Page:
Mosaic: a journal for the interdisciplinary study of literature
Volume 46, Number 4, December 2013
pp. 59-74 | 10.1353/mos.2013.0046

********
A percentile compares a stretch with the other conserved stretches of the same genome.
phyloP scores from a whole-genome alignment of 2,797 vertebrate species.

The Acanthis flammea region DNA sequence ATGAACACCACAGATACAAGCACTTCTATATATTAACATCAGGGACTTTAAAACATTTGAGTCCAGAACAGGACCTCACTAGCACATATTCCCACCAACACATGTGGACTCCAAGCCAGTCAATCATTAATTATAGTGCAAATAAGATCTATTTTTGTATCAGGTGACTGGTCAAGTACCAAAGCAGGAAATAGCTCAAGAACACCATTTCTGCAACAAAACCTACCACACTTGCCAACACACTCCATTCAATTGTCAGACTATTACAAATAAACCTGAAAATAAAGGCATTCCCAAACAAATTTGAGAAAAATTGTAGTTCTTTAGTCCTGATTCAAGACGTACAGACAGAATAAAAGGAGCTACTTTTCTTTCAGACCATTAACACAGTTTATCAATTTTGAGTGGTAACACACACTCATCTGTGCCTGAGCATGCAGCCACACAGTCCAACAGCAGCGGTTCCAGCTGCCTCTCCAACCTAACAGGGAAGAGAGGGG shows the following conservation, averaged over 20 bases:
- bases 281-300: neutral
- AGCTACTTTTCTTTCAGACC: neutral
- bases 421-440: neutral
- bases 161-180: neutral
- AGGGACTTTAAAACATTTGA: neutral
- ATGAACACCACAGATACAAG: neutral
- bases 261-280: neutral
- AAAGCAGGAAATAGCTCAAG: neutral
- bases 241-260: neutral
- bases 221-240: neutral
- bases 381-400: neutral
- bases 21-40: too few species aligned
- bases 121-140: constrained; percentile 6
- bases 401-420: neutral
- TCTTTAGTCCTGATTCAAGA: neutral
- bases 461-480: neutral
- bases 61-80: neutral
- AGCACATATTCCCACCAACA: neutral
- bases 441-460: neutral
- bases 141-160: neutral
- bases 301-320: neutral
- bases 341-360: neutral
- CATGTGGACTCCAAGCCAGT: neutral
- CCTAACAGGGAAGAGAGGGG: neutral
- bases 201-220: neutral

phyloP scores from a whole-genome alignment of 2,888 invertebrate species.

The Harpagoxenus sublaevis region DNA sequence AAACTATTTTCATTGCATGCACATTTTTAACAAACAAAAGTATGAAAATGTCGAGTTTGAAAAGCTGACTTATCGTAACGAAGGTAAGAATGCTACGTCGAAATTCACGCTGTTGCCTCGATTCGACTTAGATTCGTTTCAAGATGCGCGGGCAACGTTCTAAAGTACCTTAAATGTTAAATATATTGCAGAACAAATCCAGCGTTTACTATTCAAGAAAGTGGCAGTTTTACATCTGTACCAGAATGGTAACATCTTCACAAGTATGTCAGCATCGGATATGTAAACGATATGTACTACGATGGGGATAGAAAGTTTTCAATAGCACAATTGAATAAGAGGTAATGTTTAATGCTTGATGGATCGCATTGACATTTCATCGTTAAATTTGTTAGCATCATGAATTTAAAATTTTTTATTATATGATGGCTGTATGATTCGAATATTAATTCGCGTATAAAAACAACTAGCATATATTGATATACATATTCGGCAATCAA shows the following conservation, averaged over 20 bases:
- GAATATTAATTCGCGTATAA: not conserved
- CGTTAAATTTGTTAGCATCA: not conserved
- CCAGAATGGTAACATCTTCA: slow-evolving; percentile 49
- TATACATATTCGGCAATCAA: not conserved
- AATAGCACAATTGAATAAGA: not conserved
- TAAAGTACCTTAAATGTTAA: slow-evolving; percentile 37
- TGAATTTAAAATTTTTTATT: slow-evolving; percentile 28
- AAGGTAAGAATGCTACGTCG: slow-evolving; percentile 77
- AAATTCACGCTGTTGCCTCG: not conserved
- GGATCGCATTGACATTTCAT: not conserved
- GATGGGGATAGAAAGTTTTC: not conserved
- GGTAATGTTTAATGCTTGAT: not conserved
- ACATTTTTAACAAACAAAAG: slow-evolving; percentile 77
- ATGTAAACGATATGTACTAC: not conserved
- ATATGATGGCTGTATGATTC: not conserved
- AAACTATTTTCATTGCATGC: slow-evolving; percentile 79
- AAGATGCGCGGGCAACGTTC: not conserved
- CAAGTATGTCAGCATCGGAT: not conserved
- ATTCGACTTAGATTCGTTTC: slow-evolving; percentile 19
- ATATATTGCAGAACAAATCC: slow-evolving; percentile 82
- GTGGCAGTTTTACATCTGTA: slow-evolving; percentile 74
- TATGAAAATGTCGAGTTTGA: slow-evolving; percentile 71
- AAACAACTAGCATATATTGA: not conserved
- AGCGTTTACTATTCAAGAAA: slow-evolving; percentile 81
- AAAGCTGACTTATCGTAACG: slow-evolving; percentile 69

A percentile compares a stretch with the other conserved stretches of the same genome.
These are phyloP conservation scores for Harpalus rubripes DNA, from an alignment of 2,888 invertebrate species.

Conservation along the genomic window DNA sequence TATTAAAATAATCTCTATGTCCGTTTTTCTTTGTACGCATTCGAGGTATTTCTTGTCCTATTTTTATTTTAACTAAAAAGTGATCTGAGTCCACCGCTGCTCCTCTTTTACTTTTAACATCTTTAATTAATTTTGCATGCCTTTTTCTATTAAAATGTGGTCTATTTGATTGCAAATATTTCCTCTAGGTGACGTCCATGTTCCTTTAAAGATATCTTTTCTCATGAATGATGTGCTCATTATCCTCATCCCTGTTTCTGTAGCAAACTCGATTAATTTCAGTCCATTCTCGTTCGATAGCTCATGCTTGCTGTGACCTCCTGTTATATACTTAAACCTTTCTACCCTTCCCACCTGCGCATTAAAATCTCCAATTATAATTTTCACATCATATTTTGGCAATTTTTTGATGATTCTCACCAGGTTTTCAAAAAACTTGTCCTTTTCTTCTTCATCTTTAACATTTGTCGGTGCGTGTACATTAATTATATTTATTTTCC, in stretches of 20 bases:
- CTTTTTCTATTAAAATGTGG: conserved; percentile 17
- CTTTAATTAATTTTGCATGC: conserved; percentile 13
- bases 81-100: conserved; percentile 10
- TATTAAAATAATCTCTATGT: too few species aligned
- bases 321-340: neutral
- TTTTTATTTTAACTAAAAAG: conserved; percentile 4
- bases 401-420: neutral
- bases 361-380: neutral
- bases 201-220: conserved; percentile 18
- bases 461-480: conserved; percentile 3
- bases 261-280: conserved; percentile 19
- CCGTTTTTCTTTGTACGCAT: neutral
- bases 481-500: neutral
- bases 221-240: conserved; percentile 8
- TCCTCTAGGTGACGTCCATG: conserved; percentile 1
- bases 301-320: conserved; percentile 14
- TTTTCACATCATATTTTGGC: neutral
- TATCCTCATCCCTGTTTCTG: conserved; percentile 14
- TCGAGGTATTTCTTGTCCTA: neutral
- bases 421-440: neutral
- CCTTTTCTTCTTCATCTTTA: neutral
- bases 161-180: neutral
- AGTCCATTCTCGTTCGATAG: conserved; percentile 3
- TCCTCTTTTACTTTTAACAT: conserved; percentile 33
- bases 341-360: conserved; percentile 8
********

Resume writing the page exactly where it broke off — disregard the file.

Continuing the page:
Focusing on the representation of Harlem, I examine how Wallace Thurman’s 1929 The Blacker the Berry explicitly challenges the notion of “the emancipatory city” while emphasizing the spatial aspect of subject formation. Thurman underscores both the city’s liberating potential and its simultaneous tendency to reinforce dominant normative schemes.